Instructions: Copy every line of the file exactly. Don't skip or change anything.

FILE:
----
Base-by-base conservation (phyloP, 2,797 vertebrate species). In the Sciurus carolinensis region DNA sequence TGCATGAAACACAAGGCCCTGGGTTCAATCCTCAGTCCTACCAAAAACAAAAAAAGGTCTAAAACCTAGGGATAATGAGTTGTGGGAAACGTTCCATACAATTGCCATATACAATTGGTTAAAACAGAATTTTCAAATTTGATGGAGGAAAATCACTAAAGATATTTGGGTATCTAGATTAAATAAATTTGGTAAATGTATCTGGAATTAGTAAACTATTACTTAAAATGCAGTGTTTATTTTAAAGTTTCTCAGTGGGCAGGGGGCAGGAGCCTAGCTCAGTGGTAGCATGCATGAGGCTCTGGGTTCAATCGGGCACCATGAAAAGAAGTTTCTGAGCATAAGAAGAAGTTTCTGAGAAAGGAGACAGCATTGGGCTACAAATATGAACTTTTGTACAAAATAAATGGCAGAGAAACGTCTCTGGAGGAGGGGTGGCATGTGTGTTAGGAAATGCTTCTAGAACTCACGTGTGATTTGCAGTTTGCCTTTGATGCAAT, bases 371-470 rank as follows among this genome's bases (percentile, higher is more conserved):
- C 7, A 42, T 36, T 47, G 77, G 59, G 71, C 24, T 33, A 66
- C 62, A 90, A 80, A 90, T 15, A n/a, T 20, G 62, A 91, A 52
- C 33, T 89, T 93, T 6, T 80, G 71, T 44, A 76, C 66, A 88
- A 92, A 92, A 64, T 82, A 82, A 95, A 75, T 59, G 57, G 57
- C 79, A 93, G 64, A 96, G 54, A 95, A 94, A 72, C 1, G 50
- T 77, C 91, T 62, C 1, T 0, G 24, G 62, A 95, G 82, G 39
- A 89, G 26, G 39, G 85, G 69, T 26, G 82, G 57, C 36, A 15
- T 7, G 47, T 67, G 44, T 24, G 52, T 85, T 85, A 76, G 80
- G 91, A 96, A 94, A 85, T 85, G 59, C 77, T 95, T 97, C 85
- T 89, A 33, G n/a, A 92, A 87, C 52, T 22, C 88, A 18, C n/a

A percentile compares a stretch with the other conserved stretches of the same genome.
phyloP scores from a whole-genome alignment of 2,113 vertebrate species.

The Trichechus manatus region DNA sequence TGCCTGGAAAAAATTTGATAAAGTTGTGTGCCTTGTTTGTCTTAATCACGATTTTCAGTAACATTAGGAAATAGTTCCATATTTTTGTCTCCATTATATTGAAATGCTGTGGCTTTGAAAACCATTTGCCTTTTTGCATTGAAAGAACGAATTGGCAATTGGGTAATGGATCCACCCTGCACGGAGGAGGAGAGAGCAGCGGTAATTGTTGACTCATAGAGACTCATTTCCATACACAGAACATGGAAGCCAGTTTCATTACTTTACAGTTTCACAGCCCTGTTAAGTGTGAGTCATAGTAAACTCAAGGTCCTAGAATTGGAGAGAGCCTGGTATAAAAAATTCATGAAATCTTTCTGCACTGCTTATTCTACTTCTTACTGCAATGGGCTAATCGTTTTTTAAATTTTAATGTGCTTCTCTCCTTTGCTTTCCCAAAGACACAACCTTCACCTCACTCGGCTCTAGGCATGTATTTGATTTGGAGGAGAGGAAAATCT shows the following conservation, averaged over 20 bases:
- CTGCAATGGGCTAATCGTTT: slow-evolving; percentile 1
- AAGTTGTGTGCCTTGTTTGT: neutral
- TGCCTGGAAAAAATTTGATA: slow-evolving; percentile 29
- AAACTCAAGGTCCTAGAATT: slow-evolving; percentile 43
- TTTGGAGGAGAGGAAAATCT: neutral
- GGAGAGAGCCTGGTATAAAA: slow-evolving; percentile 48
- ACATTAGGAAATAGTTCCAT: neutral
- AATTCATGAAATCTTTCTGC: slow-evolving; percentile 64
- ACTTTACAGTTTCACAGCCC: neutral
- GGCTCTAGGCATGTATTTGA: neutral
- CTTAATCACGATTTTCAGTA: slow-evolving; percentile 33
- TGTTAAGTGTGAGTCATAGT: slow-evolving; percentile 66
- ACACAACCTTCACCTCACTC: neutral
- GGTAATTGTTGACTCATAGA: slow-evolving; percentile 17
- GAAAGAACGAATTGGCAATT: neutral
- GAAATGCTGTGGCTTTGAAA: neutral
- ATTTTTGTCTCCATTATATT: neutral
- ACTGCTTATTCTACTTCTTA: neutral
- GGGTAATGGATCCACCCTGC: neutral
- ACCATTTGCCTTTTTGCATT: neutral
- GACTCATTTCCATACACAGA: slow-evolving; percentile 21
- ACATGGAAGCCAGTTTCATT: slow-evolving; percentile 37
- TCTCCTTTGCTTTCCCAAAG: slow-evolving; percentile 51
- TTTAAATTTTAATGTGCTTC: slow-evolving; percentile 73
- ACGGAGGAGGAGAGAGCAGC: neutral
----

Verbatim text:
Base-by-base conservation (phyloP, 2,797 vertebrate species). In the Sciurus carolinensis region DNA sequence TGCATGAAACACAAGGCCCTGGGTTCAATCCTCAGTCCTACCAAAAACAAAAAAAGGTCTAAAACCTAGGGATAATGAGTTGTGGGAAACGTTCCATACAATTGCCATATACAATTGGTTAAAACAGAATTTTCAAATTTGATGGAGGAAAATCACTAAAGATATTTGGGTATCTAGATTAAATAAATTTGGTAAATGTATCTGGAATTAGTAAACTATTACTTAAAATGCAGTGTTTATTTTAAAGTTTCTCAGTGGGCAGGGGGCAGGAGCCTAGCTCAGTGGTAGCATGCATGAGGCTCTGGGTTCAATCGGGCACCATGAAAAGAAGTTTCTGAGCATAAGAAGAAGTTTCTGAGAAAGGAGACAGCATTGGGCTACAAATATGAACTTTTGTACAAAATAAATGGCAGAGAAACGTCTCTGGAGGAGGGGTGGCATGTGTGTTAGGAAATGCTTCTAGAACTCACGTGTGATTTGCAGTTTGCCTTTGATGCAAT, bases 371-470 rank as follows among this genome's bases (percentile, higher is more conserved):
- C 7, A 42, T 36, T 47, G 77, G 59, G 71, C 24, T 33, A 66
- C 62, A 90, A 80, A 90, T 15, A n/a, T 20, G 62, A 91, A 52
- C 33, T 89, T 93, T 6, T 80, G 71, T 44, A 76, C 66, A 88
- A 92, A 92, A 64, T 82, A 82, A 95, A 75, T 59, G 57, G 57
- C 79, A 93, G 64, A 96, G 54, A 95, A 94, A 72, C 1, G 50
- T 77, C 91, T 62, C 1, T 0, G 24, G 62, A 95, G 82, G 39
- A 89, G 26, G 39, G 85, G 69, T 26, G 82, G 57, C 36, A 15
- T 7, G 47, T 67, G 44, T 24, G 52, T 85, T 85, A 76, G 80
- G 91, A 96, A 94, A 85, T 85, G 59, C 77, T 95, T 97, C 85
- T 89, A 33, G n/a, A 92, A 87, C 52, T 22, C 88, A 18, C n/a

A percentile compares a stretch with the other conserved stretches of the same genome.
phyloP scores from a whole-genome alignment of 2,113 vertebrate species.

The Trichechus manatus region DNA sequence TGCCTGGAAAAAATTTGATAAAGTTGTGTGCCTTGTTTGTCTTAATCACGATTTTCAGTAACATTAGGAAATAGTTCCATATTTTTGTCTCCATTATATTGAAATGCTGTGGCTTTGAAAACCATTTGCCTTTTTGCATTGAAAGAACGAATTGGCAATTGGGTAATGGATCCACCCTGCACGGAGGAGGAGAGAGCAGCGGTAATTGTTGACTCATAGAGACTCATTTCCATACACAGAACATGGAAGCCAGTTTCATTACTTTACAGTTTCACAGCCCTGTTAAGTGTGAGTCATAGTAAACTCAAGGTCCTAGAATTGGAGAGAGCCTGGTATAAAAAATTCATGAAATCTTTCTGCACTGCTTATTCTACTTCTTACTGCAATGGGCTAATCGTTTTTTAAATTTTAATGTGCTTCTCTCCTTTGCTTTCCCAAAGACACAACCTTCACCTCACTCGGCTCTAGGCATGTATTTGATTTGGAGGAGAGGAAAATCT shows the following conservation, averaged over 20 bases:
- CTGCAATGGGCTAATCGTTT: slow-evolving; percentile 1
- AAGTTGTGTGCCTTGTTTGT: neutral
- TGCCTGGAAAAAATTTGATA: slow-evolving; percentile 29
- AAACTCAAGGTCCTAGAATT: slow-evolving; percentile 43
- TTTGGAGGAGAGGAAAATCT: neutral
- GGAGAGAGCCTGGTATAAAA: slow-evolving; percentile 48
- ACATTAGGAAATAGTTCCAT: neutral
- AATTCATGAAATCTTTCTGC: slow-evolving; percentile 64
- ACTTTACAGTTTCACAGCCC: neutral
- GGCTCTAGGCATGTATTTGA: neutral
- CTTAATCACGATTTTCAGTA: slow-evolving; percentile 33
- TGTTAAGTGTGAGTCATAGT: slow-evolving; percentile 66
- ACACAACCTTCACCTCACTC: neutral
- GGTAATTGTTGACTCATAGA: slow-evolving; percentile 17
- GAAAGAACGAATTGGCAATT: neutral
- GAAATGCTGTGGCTTTGAAA: neutral
- ATTTTTGTCTCCATTATATT: neutral
- ACTGCTTATTCTACTTCTTA: neutral
- GGGTAATGGATCCACCCTGC: neutral
- ACCATTTGCCTTTTTGCATT: neutral
- GACTCATTTCCATACACAGA: slow-evolving; percentile 21
- ACATGGAAGCCAGTTTCATT: slow-evolving; percentile 37
- TCTCCTTTGCTTTCCCAAAG: slow-evolving; percentile 51
- TTTAAATTTTAATGTGCTTC: slow-evolving; percentile 73
- ACGGAGGAGGAGAGAGCAGC: neutral